Matt et al. (2015) studied the different dependencies of the wind braking torque in more detail to explain some characteristic features of the distribution of stellar rotation periods in open clusters and Kepler stars as a function of their mass. To this end, they focus on two kinds of stellar populations: the slow rotators in an unsaturated regime and the fast saturated rotators. The saturation threshold is given by a value of the Rossby number Rosat, which is assumed to be independent of any stellar parameters, at least at zeroth-order. To explain the mass dependency of the stellar spin down, they took the Skumanich law in the unsaturated regime and a linear saturation for the wind braking torque into account, leading to the following prescription

(15)

(16)

with Γ = 6.3 × 1030 erg, a = 3.1, and b = 0.5.

This prescription can be compared with our formulation, in Eq. (11), by assuming f ≪ 1 and by neglecting secular changes of the stellar parameters. It is thus possible to link the magnetic field of the star and the mass loss through the following conditions

(17)

(18)

(19)

(20)

Equation (17) is similar to the condition obtained by Skumanich (2019) if we use pB = 1/β and p˙ = α/β, according to his notation. However, no correlation between B and is assumed here. The wind torque parametrization therefore gives us the opportunity to infer the mass loss prescription from the magnetic field prescription and reciprocally.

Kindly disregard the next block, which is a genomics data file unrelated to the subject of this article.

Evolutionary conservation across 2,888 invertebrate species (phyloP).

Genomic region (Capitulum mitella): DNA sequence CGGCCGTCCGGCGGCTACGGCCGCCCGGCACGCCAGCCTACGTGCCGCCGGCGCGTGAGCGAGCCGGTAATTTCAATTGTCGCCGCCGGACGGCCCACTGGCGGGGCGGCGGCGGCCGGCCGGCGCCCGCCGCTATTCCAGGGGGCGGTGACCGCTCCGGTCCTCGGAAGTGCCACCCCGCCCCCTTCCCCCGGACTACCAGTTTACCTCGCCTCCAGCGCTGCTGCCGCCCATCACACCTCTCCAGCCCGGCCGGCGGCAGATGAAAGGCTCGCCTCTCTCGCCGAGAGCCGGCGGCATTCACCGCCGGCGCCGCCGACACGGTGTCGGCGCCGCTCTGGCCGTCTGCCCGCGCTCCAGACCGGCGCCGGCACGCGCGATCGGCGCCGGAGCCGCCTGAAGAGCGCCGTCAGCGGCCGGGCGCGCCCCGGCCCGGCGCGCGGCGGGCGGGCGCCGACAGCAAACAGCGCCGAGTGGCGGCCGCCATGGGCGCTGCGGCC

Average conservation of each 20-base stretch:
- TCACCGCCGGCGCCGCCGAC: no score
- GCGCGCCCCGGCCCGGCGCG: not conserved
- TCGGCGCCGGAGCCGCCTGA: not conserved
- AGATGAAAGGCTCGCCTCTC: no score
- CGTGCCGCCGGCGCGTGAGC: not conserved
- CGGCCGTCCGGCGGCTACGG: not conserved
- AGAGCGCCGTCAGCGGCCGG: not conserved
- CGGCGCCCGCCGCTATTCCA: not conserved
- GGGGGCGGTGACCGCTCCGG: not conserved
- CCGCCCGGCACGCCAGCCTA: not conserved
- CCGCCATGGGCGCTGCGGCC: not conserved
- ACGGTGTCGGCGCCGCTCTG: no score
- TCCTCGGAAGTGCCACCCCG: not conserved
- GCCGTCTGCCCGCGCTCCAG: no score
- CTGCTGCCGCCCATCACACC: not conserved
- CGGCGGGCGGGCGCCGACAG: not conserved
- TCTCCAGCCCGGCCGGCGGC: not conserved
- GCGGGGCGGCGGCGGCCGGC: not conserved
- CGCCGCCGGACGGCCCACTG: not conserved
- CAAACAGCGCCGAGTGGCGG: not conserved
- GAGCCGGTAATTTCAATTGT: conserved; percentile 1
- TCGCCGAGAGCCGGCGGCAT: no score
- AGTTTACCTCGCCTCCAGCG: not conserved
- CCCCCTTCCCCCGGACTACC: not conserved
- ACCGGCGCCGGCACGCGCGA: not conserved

In Fig. 2 we illustrate the interdependencies in this first set of exponents. More precisely, the pB exponent is expressed as a function of p from Eq. (17) for a dipolar field (solid black line), a quadrupolar field (dashed black line) and an octupolar field (dotted black line) in the case of an unsaturated rotation regime. The dashed blue lines correspond to magnetic field prescriptions from See et al. (2017; S17) and Vidotto et al. (2014; V14). The blue crosses represent the magnetic field and mass loss prescriptions from Johnstone et al. (2015a), Tu et al. (2015) and Sadeghi Ardestani et al. (2017), resp. J15, T15, SA17. Those scaling laws were derived to reproduce rotation rates of open clusters and are in good agreement with a square root spin down law. As already pointed out by Skumanich (2019), a wide range of exponents is admissible from the different prescriptions considered.

thumbnail Fig. 2.